DU college teaches incorrect subject | delhi | Hindustan Times
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DU college teaches incorrect subject

delhi Updated: Nov 20, 2011 00:24 IST
Mallica Joshi

They look confused, nervous and angry as they sit in the classroom hoping to retain an iota of what the teacher is teaching in a whirlwind.

Sixteen BA first year students of Dyal Singh College were taught the wrong paper for four months — a whole semester — and will now have to face final exams without proper preparation.

The students were supposed to be taught papers in Reading Gandhi but were taught Political Theory and Thought instead as the qualifying examination.

Most of these students are from the north-eastern states of the country and took the paper in lieu of Hindi as the qualifying examination.

According to the principal of Dyal Singh, Political Theory and Thought was a qualifying paper that was taught in the annual mode and the teachers did not get any communication about changing of the course to Reading Gandhi.

The students, on the other hand, have to now deal with a double burden — that of upcoming semester end exams and a crash course in Reading Gandhi.

The college has arranged for three four-hour classes on Saturday, Sunday and Monday, to teach a course that was supposed to be taught over 60 classes in three days.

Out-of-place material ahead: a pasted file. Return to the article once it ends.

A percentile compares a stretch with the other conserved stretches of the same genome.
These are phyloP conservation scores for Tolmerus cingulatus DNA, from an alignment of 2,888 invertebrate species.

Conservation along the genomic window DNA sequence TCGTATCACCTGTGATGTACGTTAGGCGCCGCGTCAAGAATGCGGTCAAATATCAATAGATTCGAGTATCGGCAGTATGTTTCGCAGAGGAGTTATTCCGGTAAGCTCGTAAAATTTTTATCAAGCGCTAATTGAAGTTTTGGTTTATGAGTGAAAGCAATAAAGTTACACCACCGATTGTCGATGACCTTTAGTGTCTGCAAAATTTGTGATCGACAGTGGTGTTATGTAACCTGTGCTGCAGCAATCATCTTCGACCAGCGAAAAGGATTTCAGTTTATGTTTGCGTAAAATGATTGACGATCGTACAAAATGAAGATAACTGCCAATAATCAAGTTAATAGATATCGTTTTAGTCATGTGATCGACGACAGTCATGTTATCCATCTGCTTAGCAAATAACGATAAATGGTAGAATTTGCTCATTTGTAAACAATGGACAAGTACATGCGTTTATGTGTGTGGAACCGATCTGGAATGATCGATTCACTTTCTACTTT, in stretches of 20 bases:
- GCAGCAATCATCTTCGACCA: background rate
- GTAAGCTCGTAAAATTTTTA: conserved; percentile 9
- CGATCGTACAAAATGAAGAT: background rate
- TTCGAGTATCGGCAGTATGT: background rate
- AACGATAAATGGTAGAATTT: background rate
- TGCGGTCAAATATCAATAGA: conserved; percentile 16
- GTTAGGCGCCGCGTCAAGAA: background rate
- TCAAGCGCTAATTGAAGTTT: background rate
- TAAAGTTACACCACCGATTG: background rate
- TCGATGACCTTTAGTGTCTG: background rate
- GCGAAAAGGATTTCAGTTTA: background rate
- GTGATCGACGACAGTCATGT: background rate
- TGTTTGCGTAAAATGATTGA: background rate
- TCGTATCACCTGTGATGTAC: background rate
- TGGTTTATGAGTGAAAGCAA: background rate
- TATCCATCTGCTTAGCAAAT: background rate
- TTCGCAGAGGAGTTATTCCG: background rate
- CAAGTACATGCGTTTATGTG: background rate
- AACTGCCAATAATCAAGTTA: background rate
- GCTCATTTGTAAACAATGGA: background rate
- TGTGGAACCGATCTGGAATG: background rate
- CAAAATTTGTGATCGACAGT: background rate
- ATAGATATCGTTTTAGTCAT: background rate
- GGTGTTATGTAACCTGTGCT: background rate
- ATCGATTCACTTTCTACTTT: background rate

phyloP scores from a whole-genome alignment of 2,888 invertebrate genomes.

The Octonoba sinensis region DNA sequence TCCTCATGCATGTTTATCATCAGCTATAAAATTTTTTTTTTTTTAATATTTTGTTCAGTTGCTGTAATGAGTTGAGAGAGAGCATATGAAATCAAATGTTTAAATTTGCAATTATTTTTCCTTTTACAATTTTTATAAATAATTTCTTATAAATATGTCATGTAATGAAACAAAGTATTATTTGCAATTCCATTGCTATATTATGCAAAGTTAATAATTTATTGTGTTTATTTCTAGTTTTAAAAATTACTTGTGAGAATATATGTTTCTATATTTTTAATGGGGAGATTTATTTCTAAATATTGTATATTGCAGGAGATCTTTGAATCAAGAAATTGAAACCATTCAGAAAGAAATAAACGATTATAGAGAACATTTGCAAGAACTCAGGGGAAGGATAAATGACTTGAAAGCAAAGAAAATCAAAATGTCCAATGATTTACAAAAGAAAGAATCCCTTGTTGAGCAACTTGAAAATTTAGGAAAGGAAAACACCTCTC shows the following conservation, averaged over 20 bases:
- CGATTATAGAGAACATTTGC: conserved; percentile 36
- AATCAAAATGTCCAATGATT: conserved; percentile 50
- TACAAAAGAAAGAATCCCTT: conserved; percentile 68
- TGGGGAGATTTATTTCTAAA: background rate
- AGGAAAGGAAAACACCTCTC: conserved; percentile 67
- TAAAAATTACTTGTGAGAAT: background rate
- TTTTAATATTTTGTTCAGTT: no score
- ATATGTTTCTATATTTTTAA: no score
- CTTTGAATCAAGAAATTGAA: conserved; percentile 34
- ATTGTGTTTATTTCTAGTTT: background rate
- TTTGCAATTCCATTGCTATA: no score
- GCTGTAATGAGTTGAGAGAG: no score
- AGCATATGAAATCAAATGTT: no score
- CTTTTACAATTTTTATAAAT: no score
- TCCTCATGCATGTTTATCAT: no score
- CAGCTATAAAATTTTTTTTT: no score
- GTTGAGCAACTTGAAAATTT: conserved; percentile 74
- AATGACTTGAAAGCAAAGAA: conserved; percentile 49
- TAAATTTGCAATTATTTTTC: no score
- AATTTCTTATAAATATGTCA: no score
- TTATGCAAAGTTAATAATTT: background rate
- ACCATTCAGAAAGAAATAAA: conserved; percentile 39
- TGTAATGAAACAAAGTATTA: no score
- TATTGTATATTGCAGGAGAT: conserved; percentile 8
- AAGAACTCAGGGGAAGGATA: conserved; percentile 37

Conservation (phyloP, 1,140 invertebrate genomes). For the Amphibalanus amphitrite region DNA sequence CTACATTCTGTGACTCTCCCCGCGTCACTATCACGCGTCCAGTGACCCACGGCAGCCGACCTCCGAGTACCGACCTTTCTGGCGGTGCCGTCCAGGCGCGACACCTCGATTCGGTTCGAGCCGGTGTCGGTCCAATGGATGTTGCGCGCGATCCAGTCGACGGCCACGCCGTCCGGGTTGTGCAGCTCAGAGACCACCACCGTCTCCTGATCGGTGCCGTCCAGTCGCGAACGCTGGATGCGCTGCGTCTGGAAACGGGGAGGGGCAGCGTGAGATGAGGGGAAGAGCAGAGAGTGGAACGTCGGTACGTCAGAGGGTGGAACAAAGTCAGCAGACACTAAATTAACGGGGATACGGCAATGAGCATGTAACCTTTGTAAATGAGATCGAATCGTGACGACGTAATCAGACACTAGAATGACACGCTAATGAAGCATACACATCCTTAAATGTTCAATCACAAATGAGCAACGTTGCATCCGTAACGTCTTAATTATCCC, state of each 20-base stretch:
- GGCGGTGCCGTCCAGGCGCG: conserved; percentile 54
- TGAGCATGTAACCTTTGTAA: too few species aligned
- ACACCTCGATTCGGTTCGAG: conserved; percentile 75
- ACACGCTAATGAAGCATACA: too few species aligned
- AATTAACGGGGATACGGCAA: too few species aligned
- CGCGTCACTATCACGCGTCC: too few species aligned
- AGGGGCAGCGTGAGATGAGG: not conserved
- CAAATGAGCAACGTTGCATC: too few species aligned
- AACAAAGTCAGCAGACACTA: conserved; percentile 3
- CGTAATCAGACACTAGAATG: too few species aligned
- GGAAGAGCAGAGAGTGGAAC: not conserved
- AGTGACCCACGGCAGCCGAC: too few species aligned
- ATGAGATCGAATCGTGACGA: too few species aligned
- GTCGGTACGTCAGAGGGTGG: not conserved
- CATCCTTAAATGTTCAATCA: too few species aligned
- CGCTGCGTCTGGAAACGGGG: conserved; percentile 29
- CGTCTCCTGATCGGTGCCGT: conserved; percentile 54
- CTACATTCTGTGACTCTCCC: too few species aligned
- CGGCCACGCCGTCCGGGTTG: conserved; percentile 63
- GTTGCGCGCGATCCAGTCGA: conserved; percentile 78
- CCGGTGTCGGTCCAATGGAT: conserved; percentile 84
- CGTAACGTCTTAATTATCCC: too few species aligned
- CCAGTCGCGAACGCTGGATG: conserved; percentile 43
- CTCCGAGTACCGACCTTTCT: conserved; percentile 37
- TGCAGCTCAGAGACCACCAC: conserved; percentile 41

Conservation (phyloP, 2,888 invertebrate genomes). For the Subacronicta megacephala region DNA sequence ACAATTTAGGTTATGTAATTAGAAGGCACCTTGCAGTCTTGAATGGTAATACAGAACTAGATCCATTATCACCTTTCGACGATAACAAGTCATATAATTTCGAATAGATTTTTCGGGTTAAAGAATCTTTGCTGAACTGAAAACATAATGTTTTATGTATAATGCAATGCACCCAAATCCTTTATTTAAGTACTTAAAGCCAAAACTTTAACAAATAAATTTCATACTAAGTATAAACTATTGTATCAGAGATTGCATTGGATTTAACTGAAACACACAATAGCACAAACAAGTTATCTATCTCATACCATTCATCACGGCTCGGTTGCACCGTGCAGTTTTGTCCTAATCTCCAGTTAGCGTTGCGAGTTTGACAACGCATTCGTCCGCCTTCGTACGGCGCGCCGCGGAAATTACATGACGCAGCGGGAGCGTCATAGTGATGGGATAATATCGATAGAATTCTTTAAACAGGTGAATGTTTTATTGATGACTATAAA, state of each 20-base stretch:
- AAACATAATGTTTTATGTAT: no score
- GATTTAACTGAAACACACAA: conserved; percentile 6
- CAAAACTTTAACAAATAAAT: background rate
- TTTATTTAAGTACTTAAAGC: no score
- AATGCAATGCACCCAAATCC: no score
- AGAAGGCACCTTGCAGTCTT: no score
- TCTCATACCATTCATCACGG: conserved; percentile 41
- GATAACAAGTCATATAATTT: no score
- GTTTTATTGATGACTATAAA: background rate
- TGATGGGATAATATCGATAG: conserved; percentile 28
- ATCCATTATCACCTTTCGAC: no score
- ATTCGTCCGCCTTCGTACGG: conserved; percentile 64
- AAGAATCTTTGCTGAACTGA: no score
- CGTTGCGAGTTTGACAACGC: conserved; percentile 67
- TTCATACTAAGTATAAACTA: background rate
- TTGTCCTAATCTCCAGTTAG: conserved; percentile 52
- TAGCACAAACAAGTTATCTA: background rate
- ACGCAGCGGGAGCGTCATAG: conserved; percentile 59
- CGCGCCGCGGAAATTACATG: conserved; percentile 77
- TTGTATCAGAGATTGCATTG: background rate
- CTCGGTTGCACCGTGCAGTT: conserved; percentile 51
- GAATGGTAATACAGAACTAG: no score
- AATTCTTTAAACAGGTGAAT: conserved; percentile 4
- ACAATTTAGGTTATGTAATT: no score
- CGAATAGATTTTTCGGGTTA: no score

“The college is trying to support the students in any way they can. We have arranged for four-hour classes everyday till Tuesday (three days including Saturday).

There is no justification for whatever has happened but our teachers will work hard and teach whatever they can. It is not a very difficult topic,” said IS Bakshi, principal, Dyal Singh College.

The marks of qualifying exams are not included in the marksheets but are crucial when it comes to getting a degree. Students who fail to clear the exam will be given another chance.

But students are far from satisfied. “In the semester system time is limited and we don’t want to drag this to another year. Now we have to focus on the qualifying exam instead of studying for our main papers. This is not done,” said first-year student Samendra Thounaojan, 18, who hails from Manipur.